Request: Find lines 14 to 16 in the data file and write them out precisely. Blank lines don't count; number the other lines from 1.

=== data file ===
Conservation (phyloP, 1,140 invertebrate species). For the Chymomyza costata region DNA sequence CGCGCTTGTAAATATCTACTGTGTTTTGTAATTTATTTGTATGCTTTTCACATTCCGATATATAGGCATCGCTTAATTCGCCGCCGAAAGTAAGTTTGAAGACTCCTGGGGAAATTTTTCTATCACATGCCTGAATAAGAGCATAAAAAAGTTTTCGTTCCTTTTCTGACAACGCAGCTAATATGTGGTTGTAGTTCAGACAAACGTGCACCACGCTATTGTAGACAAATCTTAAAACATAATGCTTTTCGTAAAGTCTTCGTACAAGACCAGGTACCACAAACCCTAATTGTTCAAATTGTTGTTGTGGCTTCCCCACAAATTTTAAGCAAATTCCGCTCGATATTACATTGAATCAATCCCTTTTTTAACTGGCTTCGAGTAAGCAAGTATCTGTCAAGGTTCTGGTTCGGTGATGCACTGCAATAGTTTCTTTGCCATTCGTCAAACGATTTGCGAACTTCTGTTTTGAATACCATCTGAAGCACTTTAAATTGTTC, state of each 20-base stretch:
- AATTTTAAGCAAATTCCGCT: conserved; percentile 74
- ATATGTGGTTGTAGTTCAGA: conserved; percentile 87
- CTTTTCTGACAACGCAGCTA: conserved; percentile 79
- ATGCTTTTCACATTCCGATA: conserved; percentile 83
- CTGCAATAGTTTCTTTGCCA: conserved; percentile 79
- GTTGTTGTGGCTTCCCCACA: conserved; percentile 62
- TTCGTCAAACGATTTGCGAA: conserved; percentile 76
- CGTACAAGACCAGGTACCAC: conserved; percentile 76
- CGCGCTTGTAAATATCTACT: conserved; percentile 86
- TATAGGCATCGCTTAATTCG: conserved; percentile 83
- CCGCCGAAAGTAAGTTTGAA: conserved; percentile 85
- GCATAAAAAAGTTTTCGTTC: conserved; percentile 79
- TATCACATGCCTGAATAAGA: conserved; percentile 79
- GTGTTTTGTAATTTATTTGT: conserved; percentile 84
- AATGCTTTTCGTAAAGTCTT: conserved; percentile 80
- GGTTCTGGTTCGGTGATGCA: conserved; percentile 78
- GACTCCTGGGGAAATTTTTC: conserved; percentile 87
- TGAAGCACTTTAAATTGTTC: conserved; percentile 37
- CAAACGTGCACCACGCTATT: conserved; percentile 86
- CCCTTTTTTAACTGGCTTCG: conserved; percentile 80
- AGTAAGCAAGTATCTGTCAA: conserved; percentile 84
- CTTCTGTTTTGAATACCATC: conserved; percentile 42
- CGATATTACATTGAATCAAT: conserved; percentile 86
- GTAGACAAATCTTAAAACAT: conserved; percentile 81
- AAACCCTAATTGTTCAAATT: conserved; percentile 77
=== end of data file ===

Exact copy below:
- TATCACATGCCTGAATAAGA: conserved; percentile 79
- GTGTTTTGTAATTTATTTGT: conserved; percentile 84
- AATGCTTTTCGTAAAGTCTT: conserved; percentile 80